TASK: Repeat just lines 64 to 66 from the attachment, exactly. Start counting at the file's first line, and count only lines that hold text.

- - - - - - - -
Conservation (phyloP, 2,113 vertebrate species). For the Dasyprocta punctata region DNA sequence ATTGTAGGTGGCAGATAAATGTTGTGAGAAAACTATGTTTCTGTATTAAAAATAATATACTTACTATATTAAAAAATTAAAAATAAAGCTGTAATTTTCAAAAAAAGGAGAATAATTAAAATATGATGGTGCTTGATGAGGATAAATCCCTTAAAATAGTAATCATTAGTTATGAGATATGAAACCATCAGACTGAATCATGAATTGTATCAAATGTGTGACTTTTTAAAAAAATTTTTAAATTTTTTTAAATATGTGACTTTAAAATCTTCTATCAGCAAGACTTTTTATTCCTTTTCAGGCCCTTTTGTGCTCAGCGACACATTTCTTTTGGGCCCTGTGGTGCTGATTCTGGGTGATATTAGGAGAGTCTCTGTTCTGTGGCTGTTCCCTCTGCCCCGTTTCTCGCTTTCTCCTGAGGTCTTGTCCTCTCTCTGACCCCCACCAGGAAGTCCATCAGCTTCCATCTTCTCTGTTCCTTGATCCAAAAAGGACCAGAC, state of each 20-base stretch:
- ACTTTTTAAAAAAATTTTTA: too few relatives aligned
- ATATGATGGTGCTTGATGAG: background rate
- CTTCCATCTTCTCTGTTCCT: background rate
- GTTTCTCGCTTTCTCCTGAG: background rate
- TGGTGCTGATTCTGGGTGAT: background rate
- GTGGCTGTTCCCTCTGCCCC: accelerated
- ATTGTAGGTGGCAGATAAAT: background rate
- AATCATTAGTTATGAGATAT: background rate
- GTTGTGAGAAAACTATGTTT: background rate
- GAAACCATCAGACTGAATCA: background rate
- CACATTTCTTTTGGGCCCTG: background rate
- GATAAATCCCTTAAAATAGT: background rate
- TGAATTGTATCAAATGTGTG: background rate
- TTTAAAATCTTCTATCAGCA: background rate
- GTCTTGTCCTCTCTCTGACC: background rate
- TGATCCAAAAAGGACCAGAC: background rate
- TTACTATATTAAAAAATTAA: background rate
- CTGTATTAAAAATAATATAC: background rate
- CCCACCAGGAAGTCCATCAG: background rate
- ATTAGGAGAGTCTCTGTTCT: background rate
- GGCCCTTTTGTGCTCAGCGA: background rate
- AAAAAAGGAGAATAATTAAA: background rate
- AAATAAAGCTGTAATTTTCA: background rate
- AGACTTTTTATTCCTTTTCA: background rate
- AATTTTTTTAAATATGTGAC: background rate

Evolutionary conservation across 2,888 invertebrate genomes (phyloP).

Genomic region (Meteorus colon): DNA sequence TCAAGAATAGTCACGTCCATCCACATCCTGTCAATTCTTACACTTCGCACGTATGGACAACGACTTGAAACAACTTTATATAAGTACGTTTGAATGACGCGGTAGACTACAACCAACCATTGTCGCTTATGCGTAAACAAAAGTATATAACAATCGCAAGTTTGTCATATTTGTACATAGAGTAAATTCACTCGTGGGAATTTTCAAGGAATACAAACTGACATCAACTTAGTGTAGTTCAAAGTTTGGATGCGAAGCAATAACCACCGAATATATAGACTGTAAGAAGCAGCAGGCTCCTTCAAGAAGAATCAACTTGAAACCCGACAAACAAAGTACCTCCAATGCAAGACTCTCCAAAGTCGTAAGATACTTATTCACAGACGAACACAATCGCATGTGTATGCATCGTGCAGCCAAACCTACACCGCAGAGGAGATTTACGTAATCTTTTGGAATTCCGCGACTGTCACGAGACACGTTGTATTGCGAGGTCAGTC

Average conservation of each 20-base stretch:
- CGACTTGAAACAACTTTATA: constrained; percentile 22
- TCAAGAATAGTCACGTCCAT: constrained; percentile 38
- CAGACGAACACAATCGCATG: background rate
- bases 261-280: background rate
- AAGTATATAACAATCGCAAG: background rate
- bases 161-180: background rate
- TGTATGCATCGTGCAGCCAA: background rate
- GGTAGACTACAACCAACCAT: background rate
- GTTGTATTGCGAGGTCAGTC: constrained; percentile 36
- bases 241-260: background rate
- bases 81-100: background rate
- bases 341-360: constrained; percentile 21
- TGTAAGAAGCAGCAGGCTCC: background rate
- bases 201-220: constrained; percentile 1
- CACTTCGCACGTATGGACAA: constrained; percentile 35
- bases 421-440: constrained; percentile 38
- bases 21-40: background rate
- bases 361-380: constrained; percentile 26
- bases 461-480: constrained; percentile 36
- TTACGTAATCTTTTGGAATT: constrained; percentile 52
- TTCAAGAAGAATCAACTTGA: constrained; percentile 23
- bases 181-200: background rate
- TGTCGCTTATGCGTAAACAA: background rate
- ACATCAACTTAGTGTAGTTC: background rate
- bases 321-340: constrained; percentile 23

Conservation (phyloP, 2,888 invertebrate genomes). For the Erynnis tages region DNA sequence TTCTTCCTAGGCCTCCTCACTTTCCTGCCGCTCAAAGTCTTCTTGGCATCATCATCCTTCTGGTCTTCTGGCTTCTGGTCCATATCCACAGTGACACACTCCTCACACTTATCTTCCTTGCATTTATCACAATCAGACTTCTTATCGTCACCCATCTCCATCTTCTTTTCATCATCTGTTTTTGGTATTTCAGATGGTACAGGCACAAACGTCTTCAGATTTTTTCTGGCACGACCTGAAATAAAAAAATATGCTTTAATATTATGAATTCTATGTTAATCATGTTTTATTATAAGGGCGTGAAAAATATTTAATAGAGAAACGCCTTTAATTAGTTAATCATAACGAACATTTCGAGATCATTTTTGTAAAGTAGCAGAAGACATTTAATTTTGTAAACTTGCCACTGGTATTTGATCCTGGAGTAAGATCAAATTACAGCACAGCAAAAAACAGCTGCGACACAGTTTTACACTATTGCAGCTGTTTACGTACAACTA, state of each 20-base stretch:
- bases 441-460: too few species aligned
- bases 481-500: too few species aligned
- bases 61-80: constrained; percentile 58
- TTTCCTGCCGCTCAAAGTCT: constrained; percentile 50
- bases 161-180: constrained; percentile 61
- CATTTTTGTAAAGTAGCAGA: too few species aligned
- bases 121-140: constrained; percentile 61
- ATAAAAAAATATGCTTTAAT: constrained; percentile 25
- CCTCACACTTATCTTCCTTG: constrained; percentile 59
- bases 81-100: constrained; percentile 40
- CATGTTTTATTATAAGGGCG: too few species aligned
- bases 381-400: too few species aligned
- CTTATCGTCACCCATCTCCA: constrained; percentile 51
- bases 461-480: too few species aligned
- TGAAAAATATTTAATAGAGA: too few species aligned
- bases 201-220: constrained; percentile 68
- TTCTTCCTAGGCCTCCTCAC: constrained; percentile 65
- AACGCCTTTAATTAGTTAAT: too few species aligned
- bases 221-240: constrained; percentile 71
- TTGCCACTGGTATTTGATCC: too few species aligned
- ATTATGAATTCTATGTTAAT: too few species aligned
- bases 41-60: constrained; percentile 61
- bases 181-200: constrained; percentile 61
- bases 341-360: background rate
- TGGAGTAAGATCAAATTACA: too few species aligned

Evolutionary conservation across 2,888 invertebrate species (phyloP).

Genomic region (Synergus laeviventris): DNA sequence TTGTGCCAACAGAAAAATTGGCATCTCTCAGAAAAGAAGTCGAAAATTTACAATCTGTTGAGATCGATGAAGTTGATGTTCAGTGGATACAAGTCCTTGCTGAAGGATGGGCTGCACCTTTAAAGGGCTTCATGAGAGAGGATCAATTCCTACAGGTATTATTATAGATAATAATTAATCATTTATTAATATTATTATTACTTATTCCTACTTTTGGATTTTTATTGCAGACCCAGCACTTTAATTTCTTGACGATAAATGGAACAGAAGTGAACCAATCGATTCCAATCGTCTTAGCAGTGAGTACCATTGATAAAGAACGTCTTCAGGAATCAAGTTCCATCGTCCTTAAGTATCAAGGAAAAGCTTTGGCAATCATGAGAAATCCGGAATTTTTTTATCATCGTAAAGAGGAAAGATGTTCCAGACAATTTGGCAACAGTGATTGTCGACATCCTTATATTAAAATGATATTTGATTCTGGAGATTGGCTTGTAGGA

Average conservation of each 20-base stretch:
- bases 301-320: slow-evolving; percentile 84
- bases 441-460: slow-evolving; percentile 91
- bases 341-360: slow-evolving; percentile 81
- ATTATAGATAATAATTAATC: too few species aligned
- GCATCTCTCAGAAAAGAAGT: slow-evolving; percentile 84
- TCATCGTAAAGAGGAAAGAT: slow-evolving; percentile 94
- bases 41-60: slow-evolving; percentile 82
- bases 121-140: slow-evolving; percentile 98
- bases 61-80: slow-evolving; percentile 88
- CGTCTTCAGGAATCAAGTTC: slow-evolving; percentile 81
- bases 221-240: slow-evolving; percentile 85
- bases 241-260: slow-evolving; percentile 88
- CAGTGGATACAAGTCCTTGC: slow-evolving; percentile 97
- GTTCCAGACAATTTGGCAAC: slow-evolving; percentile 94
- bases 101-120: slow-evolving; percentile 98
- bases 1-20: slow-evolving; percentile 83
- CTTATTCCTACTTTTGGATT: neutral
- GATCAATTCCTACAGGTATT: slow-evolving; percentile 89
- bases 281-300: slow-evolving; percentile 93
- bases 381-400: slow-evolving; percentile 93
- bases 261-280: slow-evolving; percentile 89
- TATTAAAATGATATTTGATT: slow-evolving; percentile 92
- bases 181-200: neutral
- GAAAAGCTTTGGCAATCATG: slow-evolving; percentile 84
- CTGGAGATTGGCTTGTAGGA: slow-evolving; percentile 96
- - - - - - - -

- CCTCACACTTATCTTCCTTG: constrained; percentile 59
- bases 81-100: constrained; percentile 40
- CATGTTTTATTATAAGGGCG: too few species aligned